Saturday, September 24, 2005

Theatre Review: The Producers (Theatre Royal Drury Lane, London West End)

We just got back from Soho after a viewing of The Producers, a new musical by Mel Brooks at the Theatre Royal Drury Lane. Taking advantage of an offer we managed to book seats on the front stalls for £24 per seats (see below).

The Producers is based in 1959 New York and revolves around a theatrical producer Max Bialystock (Fred Applegate) and accoutant Leo Bloom (John Gordon Sinclair) and their attempt to take advantage of a loop hole by creating a Broadway flop and running away to Brazil with the money. The musical? A tasteless neo-Nazi broadway called Springtime for Hitler. Instead the whole conspiracy backfires when it turns into a massive hit.

Firstly, we were quite impressed with the theatre. The Theatre Royal Drury Lane situated in the heart of West End's Theatreland, is just a short walk from Temple and stone throw from Covent Garden market. The building itself wasn't that impressive. Bland in colour, it pales in comparison to other West End theatres. But it does have character and I like it.

The inside is average with the compulsory bar at the entrace to the stalls. I believe they have four levels of seating with the best seats on the stalls and grand circle. Above it is the upper circle and the balcony.

We had row H on the stalls which is amazingly close to the stage. A tall American lady almost ruined my view but luckily for us the head only blocked the right side of the stage which was so 'unhappening'. The orchestra performed hidden in pit between the stalls and the stage. We could only see the conductor's head. Which was a shame really.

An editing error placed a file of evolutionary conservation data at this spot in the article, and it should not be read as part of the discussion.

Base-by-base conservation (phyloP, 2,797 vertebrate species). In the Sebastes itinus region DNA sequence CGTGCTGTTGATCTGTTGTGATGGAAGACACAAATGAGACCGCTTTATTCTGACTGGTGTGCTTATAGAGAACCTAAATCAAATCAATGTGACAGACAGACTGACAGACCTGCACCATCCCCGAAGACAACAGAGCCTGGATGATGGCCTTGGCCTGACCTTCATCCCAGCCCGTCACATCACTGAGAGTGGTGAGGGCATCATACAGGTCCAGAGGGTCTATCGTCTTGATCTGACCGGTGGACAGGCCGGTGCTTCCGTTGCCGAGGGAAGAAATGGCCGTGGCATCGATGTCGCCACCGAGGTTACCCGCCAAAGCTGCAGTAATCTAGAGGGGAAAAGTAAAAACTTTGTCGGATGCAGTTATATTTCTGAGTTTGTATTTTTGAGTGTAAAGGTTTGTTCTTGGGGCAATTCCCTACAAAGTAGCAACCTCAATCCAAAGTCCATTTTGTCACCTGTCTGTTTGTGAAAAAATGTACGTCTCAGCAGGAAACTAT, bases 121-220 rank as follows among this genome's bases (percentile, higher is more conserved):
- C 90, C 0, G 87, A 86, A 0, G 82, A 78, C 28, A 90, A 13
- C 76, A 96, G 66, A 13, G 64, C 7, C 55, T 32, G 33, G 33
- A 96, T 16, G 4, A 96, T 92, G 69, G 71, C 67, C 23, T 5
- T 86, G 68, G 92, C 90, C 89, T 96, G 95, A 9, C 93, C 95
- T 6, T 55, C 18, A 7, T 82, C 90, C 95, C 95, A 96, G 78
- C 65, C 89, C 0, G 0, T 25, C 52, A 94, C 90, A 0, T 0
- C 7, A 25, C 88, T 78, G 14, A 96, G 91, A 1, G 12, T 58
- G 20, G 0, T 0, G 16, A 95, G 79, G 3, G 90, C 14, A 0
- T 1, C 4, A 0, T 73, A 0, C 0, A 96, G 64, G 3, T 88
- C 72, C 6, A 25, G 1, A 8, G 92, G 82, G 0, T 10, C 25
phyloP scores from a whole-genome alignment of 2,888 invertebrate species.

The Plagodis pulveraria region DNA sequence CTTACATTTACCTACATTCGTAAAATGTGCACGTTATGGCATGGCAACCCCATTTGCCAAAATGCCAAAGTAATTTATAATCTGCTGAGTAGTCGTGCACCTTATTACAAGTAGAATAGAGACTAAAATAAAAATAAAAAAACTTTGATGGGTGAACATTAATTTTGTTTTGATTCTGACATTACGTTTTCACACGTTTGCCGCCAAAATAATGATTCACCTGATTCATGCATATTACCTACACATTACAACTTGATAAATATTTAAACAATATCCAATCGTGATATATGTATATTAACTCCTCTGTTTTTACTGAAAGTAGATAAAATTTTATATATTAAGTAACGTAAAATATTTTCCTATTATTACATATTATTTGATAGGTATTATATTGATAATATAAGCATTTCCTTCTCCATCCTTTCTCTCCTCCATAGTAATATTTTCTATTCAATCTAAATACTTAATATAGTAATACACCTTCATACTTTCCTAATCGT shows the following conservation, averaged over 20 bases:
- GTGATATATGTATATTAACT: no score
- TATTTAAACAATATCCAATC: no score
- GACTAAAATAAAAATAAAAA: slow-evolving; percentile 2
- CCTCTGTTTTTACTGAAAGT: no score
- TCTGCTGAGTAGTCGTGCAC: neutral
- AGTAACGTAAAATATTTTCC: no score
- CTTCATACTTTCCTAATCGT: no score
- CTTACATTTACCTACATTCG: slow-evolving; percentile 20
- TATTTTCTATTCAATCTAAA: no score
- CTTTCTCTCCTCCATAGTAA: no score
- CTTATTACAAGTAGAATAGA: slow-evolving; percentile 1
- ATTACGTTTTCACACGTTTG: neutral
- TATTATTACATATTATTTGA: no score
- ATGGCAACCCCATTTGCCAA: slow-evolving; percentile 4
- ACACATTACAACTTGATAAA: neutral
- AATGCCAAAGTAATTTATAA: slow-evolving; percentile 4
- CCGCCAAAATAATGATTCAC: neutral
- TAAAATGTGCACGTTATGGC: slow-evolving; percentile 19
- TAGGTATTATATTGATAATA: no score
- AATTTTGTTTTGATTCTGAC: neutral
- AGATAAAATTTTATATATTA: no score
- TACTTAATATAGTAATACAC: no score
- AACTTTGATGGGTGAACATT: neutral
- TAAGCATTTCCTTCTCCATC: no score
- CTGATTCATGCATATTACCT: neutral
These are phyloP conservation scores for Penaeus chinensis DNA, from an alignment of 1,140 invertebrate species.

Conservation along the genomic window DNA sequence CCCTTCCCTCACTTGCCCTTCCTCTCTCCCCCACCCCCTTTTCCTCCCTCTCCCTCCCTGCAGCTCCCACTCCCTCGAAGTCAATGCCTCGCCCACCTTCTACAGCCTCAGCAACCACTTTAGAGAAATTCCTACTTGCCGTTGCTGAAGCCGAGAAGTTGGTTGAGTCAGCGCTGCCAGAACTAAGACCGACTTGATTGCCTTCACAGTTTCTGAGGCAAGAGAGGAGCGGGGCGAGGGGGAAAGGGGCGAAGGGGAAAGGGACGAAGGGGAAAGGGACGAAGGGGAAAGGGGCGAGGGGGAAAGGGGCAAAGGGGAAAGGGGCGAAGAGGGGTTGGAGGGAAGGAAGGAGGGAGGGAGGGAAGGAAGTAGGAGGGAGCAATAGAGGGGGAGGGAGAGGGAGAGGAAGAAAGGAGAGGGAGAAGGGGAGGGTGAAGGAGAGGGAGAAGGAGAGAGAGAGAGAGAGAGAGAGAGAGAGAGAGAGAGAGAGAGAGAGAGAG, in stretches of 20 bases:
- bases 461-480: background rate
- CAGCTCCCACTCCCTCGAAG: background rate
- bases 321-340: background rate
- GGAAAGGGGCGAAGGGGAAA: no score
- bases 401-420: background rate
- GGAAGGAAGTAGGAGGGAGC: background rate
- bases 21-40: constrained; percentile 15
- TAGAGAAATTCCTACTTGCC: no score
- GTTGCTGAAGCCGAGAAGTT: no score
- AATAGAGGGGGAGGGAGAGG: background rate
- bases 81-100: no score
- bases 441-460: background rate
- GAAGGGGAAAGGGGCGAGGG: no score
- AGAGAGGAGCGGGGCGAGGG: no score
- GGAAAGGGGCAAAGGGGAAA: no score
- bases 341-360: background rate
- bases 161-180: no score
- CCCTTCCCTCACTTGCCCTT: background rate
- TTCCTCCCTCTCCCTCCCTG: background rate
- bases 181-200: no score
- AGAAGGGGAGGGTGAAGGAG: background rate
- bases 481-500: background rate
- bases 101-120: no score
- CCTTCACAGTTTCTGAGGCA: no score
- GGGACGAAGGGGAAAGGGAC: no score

We were very impressed with the cast. Fred Applegate was amazing as the chubby and short Max. Reminds me of Danny Devito. The character Leo Bloom (John Gordon Sinclair) took a little longer to get into though but was likeable soon enough. Then there are ensemble which made up of very attractive tall babes.

To top it of we had Leigh Zimmerman (we also saw her in Chicago) as the very attractive Swedish bombshell, Ulla. Leigh with her gorgeous Amazonian figure is simply one of the most attractive actress in West End today.

Image: Ulla (source: Leigh Zimmerman official site)

We agreed that special mention should be awarded to Hadrian Delacey, who temporarily replaced Nicolas Colicos, to play neo-Nazi Hitler apologist, Franz Liebkind. He was simply amazing soloing 'In Old Bavaria' which was outrageously funny with its Nazi pigeon cast, including one aptly named Adolf.

Then there is Stephen Matthews who was brilliant as Carmen Ghia, the gay partner of the 'renowned theatrical diretor' Roger Debris (Don Gallagher). Queer Eye for the Straight Guy? Blah. Multiple by a hundred and you get Carmen. Amazing performance.

Such a political incorrect gags which insults almost anything (Nazis, gays, OAPs, Europeans etc.) should of course not be taken too seriously.

It did seem a little too long by the end as it dragged its feet through to the 'Prisoners of Love' finale. But overall we love it and I wouldn't mind attending it again. Maybe when I visit New York.

Next up: Guys and Dolls, if I can raise £110 + fees for the two tickets.

Box office: 0870 145 1163, offer from half price for best seats up to 50% off till 5 Nov. Book by 9 Oct. Quote "Biggest Offer".


elb said...

say Jon, you wouldn't be interested in a meet up next weekend, would you? V's ( coming down and all that. let us know asap. i have sporadic access to an internet connection though, so hurry!

Jon said...

Would love to. Keep me posted. You can gmail me on londonblogger.